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Knee Injuries Need Physical Therapy

Physical therapy can help treat knee injuries

Physical therapy can help keep your knees healthy and strong. It can also help rehabilitate your knee after an injury.

Knee injuries can be very common. Some knee injuries are most likely due to sedentary lifestyle habits (check out this link). Others can be related to poor hip mobility and strength.

Knee injuries are the cause of around 10 million visits to the doctor or physical therapist each year.

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Common Knee Complaints

While there are many reasons that a patient may need to seek out the help of a qualified physical therapist, below are some of the most common knee injuries that we treat. If you are dealing with any of these injuries consult with your doctor or physical therapist about whether physical therapy treatment might be appropriate for you.

 

Fracture– The patella or kneecap is the most frequently fractured bone of the knee, though the other larger bones may also be fractured. Older adults and those who suffer from osteoporosis are vulnerable to fracturing the patella. It is most commonly fractured by tripping and falling forward, landing on the kneecap.

 

ACL Injury– Injury to the ACL, or anterior cruciate ligament, is often reported in soccer, basketball, lacrosse, and other sports, where contact with another player may cause the leg to be hit and the knee to twist too acutely. It is also possible to tear the ACL if the foot remains fixed while the body tries to change direction. Depending on the severity of the case, an ACL injury can require surgery and a lengthy recovery including extensive rehab work with a physical therapist. It is critical that you regain your strength, balance, coordination, and proper gait mechanics after an ACL injury to prevent re-injury in the future.

 

Dislocation– Dislocation of the knee can happen at any point, though playing sports or high-impact events like a high fall or car crash are the most common causes. During dislocation, the bones of the knee joint come out of place. This can be extremely painful and can require on-going treatment.

 

Bursitis– Bursitis is the name given to the swelling of the protective fluid sacs around the knee. This is a common complaint of gardeners or manual workers who spend a lot of time kneeling on their knees. Physical therapy, pain management, and draining of fluid can all be required.

 

Patellofemoral Syndrome- This syndrome is characterized by knee pain ranging from severe to mild discomfort seemingly originating from the contact of the back of the kneecap (patella) with the femur (thigh bone). It is commonly caused by an imbalance of the muscles of the hip and thigh, causing the patella to “track” improperly.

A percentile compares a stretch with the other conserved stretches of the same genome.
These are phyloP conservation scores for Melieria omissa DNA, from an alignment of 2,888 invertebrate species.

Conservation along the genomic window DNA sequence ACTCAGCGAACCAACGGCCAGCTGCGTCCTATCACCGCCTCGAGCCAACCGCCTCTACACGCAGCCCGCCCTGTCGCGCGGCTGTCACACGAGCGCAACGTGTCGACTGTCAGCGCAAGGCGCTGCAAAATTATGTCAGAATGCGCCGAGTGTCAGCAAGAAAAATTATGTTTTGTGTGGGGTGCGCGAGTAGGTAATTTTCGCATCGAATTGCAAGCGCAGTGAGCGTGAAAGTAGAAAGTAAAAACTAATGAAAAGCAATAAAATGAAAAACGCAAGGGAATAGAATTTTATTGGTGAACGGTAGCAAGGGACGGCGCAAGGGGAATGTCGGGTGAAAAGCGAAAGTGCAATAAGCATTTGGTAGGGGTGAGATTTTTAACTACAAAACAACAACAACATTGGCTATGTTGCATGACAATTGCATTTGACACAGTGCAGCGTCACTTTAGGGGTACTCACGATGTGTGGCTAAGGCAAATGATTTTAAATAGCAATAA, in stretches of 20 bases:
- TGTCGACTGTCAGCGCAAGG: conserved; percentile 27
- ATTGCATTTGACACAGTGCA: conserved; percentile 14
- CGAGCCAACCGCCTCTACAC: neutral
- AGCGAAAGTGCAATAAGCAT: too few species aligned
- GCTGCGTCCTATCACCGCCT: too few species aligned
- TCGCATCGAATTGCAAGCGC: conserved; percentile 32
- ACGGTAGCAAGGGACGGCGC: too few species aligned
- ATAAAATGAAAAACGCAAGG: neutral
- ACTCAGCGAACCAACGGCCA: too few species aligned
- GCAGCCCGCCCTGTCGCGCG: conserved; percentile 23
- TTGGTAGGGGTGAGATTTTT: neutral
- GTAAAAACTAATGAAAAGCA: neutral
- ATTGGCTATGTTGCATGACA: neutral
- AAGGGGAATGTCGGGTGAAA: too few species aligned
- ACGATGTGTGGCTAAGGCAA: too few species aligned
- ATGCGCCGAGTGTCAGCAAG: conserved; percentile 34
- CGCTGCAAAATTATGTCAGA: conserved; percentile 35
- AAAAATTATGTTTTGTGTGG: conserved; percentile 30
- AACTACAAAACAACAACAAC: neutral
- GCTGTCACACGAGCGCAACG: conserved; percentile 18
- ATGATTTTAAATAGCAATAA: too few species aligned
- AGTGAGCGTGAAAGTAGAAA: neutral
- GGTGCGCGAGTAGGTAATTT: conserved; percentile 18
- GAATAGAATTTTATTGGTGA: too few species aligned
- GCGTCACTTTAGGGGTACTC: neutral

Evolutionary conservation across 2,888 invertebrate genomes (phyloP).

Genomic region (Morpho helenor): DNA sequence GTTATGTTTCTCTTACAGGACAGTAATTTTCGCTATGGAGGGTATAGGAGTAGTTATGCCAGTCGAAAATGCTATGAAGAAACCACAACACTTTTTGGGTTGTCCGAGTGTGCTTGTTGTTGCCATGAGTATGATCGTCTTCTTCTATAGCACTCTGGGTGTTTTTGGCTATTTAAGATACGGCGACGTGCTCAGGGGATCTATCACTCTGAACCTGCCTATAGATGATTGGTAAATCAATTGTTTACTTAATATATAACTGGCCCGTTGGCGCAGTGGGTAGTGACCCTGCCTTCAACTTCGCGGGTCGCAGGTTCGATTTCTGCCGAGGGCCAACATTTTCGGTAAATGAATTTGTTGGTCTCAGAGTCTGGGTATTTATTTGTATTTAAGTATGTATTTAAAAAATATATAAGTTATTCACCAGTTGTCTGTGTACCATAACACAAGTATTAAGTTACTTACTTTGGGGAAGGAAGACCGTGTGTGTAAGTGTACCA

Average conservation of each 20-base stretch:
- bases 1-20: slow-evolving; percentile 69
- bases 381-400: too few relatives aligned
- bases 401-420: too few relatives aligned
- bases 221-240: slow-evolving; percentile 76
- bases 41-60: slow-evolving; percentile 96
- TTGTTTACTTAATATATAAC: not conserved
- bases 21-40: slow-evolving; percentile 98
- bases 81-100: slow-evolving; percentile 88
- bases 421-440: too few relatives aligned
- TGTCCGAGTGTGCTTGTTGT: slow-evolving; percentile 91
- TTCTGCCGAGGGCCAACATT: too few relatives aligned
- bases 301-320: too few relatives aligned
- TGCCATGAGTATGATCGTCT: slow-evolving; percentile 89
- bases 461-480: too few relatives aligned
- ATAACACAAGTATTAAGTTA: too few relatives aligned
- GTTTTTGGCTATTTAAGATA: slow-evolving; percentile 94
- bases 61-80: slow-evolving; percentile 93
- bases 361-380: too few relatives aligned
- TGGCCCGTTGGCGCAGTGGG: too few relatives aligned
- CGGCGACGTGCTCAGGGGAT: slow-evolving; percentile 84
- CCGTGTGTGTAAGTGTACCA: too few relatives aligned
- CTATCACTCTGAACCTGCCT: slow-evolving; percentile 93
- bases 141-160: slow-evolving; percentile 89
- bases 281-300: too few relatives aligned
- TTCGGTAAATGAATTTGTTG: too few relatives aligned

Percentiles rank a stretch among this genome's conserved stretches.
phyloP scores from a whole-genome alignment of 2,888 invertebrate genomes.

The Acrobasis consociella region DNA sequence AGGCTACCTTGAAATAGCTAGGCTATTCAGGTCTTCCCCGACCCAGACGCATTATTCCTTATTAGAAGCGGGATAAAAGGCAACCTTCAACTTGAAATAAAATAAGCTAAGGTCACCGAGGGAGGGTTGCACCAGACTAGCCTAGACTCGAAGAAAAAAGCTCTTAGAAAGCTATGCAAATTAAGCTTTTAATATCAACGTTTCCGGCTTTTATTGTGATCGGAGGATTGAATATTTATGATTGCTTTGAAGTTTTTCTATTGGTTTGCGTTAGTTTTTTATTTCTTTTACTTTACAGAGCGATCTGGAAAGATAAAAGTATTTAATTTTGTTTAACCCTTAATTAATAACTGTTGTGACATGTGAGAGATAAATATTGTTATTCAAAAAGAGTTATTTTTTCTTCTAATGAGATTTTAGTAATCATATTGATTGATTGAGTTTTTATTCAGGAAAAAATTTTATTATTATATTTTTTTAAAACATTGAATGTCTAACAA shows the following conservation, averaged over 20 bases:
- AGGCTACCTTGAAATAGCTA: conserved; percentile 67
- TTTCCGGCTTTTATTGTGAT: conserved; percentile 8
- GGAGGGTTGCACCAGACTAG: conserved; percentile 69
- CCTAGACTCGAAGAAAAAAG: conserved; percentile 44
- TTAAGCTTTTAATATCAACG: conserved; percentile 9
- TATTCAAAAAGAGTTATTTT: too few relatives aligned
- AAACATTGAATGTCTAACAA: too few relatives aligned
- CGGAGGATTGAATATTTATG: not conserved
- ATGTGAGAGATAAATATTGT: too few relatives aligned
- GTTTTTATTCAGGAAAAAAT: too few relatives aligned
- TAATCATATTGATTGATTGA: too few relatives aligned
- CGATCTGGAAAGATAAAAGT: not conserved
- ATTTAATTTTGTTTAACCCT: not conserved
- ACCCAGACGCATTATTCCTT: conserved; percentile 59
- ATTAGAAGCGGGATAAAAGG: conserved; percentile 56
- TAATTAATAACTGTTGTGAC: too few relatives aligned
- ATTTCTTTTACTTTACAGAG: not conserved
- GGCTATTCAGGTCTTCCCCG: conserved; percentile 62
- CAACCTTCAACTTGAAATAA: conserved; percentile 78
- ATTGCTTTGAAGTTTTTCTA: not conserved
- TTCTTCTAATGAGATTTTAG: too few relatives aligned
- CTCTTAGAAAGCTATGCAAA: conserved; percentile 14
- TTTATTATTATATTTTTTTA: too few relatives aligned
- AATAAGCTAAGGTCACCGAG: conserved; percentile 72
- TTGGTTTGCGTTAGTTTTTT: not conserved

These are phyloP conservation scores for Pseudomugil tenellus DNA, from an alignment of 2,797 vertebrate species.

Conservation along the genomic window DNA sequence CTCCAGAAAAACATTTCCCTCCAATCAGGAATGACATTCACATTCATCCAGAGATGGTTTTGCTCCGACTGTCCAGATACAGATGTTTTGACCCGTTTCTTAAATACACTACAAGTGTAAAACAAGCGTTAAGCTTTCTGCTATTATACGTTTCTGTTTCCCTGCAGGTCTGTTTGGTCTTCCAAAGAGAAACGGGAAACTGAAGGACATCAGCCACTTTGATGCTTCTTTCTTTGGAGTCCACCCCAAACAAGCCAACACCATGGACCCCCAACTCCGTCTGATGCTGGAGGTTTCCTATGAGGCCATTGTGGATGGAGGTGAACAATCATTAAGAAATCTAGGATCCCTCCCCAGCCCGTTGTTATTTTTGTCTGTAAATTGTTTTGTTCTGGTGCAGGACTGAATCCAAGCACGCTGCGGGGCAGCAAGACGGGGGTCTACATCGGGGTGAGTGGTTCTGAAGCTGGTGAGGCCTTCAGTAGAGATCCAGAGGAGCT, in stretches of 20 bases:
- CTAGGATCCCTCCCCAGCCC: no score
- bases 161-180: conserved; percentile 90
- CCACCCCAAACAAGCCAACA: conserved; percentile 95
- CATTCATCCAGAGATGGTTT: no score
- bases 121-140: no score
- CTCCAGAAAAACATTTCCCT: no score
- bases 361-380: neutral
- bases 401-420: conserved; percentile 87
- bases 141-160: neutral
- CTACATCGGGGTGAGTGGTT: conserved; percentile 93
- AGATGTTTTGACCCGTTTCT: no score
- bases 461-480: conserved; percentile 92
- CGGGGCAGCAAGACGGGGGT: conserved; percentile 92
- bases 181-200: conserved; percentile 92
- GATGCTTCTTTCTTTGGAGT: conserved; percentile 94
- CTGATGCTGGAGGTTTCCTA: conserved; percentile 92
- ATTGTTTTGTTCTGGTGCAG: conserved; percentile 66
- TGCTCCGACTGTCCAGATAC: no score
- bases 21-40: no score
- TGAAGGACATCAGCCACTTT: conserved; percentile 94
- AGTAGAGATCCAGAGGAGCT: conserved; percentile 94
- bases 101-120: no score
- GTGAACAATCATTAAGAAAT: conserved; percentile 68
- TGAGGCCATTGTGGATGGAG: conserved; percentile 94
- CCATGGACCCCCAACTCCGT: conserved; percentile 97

Patellar Tendonitis- This condition comes from repetitive stress on the knee, most often from overuse in sports or exercise. The repetitive stress on the knee creates tiny tears in the tendon that, over time, inflame and weaken the tendon.

Re-gaining your balance and strength after a knee injury is crucial

How Our Physical Therapy Clinic Can Help

We offer specialized knee physical therapy to help our clients regain the highest level of mobility and strength that their individual situation allows.

In addition to gaining strength and mobility, therapy can also help reduce inflammation and pain.

With expert and hands-on guidance from our physical therapists, you will undergo a thorough course of rehabilitative and strengthening techniques to aid in the recuperation of your knee joint.

For expert physical therapy in the Seattle area, check out our offices in Greenwood or Ravenna.

 

 

 

**All posts and information provided within this blog are for informational and educational purposes only, and should not to be construed as medical advice or instruction. No action should be taken solely on the contents of this website. Please consult your physician or a qualified health professional on any matters regarding your health and well-being or on any opinions expressed within this website. The information provided in this blog is believed to be accurate based on the most current research and best judgment of the author. However, you as the reader must be responsible for consulting with your own health professional on matters raised within. Greenwood Physical Therapy staff authors and all guest authors on this blog will not be held responsible for the actions or consequential results of any action taken by any reader.

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